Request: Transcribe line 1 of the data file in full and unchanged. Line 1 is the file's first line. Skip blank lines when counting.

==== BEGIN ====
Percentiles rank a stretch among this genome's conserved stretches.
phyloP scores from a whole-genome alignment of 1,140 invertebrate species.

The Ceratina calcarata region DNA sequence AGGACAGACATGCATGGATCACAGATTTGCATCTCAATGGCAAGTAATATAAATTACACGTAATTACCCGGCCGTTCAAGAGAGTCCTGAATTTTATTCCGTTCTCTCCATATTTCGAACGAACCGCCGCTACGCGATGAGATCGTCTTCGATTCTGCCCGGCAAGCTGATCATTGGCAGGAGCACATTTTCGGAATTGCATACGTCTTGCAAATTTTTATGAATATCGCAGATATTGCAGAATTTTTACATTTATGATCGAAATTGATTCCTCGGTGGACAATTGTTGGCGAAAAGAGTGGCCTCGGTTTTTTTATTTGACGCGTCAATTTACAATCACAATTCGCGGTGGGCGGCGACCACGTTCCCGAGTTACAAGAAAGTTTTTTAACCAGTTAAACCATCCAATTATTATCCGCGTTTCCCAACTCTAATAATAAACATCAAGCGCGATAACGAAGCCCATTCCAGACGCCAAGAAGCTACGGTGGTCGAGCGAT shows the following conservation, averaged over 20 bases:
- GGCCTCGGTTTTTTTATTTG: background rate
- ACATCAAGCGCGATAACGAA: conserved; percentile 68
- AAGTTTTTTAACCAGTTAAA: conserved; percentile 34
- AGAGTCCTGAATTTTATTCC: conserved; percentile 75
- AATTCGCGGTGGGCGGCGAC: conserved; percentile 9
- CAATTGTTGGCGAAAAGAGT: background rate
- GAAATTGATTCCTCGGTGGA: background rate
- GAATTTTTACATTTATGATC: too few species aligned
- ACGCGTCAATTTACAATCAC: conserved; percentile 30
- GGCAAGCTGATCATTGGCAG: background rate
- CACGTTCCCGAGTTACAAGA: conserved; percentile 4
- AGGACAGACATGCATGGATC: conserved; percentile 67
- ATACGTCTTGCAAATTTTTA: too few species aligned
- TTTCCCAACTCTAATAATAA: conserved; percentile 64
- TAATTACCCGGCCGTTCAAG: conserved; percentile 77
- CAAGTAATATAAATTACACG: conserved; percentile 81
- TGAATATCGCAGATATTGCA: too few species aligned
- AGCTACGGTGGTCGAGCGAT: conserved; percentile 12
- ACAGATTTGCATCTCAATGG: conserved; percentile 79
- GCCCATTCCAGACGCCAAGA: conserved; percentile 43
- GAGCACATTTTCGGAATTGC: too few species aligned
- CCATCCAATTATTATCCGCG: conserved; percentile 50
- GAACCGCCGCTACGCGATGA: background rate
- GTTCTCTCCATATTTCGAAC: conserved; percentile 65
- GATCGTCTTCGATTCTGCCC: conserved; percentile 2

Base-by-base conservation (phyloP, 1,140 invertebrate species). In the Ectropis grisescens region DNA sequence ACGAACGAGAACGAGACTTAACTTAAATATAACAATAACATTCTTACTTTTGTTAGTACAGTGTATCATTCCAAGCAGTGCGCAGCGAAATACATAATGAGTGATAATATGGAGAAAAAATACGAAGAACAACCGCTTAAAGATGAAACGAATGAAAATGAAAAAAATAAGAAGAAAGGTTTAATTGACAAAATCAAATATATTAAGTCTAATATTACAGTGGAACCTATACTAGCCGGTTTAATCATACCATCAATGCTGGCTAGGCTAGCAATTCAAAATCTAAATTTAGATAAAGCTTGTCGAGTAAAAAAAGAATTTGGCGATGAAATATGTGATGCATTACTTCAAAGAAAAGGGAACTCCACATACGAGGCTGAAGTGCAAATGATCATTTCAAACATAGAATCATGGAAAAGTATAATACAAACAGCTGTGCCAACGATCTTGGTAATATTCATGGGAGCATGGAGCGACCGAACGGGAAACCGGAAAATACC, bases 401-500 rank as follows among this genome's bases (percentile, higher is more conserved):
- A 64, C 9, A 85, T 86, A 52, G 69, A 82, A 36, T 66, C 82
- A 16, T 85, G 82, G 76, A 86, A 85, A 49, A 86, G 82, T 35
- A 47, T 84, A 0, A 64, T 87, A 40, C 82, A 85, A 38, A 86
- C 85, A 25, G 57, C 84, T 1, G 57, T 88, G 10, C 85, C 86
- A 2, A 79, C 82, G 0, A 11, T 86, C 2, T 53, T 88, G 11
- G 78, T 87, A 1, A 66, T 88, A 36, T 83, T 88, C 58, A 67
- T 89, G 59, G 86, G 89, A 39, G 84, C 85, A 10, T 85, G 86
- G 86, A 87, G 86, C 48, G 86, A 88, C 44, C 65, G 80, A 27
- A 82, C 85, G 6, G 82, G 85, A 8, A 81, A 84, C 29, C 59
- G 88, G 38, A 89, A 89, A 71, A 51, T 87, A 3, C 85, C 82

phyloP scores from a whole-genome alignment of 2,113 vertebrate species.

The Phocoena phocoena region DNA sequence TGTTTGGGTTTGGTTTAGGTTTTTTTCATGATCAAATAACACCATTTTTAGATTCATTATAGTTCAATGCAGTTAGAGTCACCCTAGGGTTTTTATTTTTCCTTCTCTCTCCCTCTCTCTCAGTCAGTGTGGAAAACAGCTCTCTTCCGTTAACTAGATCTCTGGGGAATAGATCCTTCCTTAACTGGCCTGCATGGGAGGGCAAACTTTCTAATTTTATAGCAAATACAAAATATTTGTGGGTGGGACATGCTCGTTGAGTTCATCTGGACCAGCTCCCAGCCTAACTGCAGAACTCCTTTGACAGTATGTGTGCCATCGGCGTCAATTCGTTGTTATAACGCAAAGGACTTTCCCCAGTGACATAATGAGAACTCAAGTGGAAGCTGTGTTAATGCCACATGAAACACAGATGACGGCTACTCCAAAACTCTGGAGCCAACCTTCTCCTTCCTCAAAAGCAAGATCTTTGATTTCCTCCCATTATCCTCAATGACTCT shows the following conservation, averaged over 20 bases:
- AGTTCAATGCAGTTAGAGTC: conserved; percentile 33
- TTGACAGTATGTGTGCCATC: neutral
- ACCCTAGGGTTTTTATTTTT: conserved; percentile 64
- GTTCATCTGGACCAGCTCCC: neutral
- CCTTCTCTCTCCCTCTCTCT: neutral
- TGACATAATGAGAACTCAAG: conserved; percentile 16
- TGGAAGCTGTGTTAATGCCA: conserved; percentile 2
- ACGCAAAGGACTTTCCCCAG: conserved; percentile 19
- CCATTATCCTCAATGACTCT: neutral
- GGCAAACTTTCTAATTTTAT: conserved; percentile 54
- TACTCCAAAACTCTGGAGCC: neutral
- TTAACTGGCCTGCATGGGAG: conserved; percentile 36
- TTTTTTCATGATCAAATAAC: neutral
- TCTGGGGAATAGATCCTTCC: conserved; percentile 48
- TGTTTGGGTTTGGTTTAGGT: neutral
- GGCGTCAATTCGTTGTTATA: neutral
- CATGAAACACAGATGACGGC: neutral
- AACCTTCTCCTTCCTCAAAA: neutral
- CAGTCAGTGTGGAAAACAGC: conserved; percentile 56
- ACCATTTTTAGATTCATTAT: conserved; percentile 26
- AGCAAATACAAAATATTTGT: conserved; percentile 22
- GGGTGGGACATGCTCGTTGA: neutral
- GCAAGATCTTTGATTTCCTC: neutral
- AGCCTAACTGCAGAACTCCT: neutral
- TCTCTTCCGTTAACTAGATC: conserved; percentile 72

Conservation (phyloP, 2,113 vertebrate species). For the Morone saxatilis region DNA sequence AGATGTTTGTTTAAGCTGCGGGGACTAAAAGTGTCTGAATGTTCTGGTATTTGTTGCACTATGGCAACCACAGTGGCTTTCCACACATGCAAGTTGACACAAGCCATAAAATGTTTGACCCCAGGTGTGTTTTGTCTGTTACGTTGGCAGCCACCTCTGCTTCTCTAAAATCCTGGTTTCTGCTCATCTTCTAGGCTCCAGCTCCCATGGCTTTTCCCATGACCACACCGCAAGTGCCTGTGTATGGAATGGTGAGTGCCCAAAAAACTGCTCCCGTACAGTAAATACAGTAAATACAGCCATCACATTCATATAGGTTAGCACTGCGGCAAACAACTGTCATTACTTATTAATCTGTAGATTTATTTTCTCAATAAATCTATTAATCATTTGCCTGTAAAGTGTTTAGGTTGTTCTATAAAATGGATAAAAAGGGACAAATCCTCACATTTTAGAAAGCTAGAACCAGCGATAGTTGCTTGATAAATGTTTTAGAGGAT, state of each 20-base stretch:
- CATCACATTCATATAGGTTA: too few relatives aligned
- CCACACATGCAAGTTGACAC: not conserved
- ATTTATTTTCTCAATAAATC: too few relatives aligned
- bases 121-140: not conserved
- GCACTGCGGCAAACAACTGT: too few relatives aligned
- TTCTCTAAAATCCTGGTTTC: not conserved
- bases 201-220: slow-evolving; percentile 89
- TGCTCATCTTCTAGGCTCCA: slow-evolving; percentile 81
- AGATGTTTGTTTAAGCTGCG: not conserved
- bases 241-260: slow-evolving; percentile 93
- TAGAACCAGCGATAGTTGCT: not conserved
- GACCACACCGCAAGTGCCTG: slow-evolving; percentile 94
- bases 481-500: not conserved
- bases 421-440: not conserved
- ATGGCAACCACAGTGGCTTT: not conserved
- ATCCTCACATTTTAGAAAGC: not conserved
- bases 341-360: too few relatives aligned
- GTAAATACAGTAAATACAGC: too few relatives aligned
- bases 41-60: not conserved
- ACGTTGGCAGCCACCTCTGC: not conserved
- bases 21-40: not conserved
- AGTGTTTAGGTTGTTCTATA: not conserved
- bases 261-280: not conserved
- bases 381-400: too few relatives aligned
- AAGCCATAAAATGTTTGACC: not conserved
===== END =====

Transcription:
Percentiles rank a stretch among this genome's conserved stretches.